Friday, January 20, 2012

The Treehugger

In the pit of the city, I found sentience.

Every day, I wake up and open my eyes to the sight of a window shrouded with curtains.

A pallid landscape awaits outside.

There is not much to see.

Corrugated roofs and wooden walls of houses block the view. Sunlight hurts the eyes, as I am more accustomed to the ethereal beauty of darkness.

Dust floats in the air, carried over by the toxic wind from the nearby highway. The wail of a PNR train can be heard in the distance; the rumble of the LRT coaches usher in a new day, and when a dense neighbor decides to play crappy songs on full volume, pandemonium awaits.

Gone is the peace within my small quarters.

On paved ground, potted plants try to break the monotony of concrete. Neglected of attention, (the people look after their laundry first before their neighbors) they have turned hardy through the years. At the entrance of the driveway, there is a high wall separating the piles of rubble across.

On its summit, a small tree decides to grow long roots, sturdy branches and big leaves.

Someday, it will be cut down, or the high wall would crumble under its weight.

In the heart of the city often under a blanket of brown smoke and engine noises; where shrubs are forced to grow in dry plant boxes; where branches of trees are cut down to make way for telephone wires; and where trash reeks its putrid smell in street corners - and is feasted upon by stray creatures at past midnight, it is easy to see how my world turned me into a treehugger.

I cannot stand the steady corrosion of it all.

In the hidden realms of my daydreams, I long to hear the symphony of rustling leaves; I wish for burning leaves to waft under my nose, and the cool wind to brush my skin. I'd like to be shaded from the sun, not by a tenement housing but of canopies of evergreen. I'd like to see life - beyond this broken humanity, far from monolith buildings selling material excesses of the world, and away from gentle open spaces turned into hard pavements.

If only the ones with money realize what they are bound to lose - in the long run.


Surely it would dawn on them that there is more to life than some silly "environment friendly" buildings.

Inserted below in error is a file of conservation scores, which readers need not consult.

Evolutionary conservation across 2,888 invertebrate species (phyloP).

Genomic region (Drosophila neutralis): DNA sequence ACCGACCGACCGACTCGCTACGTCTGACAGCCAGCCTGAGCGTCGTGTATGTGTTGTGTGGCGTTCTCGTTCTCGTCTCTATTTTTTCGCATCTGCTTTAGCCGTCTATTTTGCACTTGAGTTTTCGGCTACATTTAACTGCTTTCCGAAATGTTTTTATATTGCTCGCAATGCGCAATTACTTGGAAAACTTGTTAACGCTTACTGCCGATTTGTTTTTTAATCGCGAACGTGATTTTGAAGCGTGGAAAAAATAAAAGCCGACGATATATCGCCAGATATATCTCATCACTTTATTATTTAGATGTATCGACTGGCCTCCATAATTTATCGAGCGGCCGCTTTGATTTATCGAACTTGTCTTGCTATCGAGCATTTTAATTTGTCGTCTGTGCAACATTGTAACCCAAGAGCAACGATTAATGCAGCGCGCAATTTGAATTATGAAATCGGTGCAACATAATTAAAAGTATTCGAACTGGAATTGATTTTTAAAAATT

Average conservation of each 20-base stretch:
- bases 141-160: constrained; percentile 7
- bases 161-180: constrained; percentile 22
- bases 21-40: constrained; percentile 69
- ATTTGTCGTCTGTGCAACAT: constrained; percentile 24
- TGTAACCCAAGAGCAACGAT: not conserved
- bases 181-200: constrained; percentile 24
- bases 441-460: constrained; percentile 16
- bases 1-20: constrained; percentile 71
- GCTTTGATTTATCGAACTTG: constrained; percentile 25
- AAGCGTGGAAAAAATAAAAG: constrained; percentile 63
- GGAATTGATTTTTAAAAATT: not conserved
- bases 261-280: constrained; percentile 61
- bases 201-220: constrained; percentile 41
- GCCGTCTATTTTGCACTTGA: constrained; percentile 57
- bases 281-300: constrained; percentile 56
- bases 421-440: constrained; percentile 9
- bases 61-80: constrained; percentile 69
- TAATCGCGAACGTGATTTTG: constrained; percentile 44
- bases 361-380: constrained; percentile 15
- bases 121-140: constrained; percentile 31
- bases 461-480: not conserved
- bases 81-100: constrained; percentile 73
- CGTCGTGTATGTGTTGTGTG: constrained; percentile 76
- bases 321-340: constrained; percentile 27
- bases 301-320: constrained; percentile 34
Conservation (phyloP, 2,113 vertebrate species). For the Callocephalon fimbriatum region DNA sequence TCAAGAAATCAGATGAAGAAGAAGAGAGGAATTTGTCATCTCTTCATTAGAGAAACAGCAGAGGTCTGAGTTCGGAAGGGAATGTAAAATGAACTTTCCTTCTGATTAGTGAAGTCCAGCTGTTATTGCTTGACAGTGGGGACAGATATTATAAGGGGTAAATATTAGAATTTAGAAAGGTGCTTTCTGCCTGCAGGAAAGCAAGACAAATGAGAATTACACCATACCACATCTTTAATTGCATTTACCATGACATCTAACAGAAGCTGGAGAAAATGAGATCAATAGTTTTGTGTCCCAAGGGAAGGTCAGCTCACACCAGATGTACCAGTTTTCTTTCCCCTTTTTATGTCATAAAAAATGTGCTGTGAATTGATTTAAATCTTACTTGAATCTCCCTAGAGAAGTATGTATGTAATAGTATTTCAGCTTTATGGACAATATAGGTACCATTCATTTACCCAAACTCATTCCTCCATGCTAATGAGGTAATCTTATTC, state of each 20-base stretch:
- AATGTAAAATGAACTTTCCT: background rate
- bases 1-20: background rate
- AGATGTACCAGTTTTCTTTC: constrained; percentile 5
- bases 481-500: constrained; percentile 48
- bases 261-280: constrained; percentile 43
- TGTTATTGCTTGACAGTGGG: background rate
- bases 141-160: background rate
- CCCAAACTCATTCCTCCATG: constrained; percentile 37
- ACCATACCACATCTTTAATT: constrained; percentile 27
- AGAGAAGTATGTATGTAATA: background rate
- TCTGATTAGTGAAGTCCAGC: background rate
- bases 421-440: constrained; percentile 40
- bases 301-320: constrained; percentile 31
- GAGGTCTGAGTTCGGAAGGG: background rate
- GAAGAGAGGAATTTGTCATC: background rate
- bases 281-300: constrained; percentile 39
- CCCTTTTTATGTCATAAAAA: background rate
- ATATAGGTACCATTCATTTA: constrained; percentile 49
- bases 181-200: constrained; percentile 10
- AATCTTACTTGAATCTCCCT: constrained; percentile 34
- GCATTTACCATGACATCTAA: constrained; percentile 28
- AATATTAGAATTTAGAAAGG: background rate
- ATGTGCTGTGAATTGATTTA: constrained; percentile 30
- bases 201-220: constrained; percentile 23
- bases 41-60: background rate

Nate said...

nice one, kuya joms! :) napa-tula tuloy ako bigla nang: Trees hehehe.. :P

ZaiZai said...

it is so illogical how they plan, actually, even just conceive a thought of cutting nearly 200 trees! I hope that it doesn't happen.

Pepe said...

kalungkot nga ito... cannot imagine that part bald and bare.. pitiful idea, really.

bien said...

howbout planting one once a year, on ones birthday perhaps?

i did a number but only 2 survived, both at least 25 years old (human-age not the tree-ring dating)

did you keep tab on yours?

Leomer Apolonio said...

The detail you put on this left me in awe... :)

my-so-called-Quest said...

i don't know if you remember the time we converse, you said, you prefer staying sa simple at mapunong lugar.

i also remember my philosophy professor and he said to become a great person one must plant a tree.

what if we have this project of plant a tree every birthday. hehe

Mugen said...


Magandang idea yun. Kaso hindi ko alam kung meron organization or even a company that lets you plant trees for your birthday. Hehe.

If meron, I will share it with you.


Thank you.


I haven't planted a tree yet. Paano mo ginawa yun, saka saan?


Apparently, DPWH does the same thing - sa McArthur Highway.


Hahaha. :)

bien said...

Ok since you asked, the Malunggay tree (seeds) and the Injan tree (seedling).
Sa gilid lang ng bahay namin sa probinsya. My father planted more having joined several alay-lakads and my mother too, being a gov't official, so there.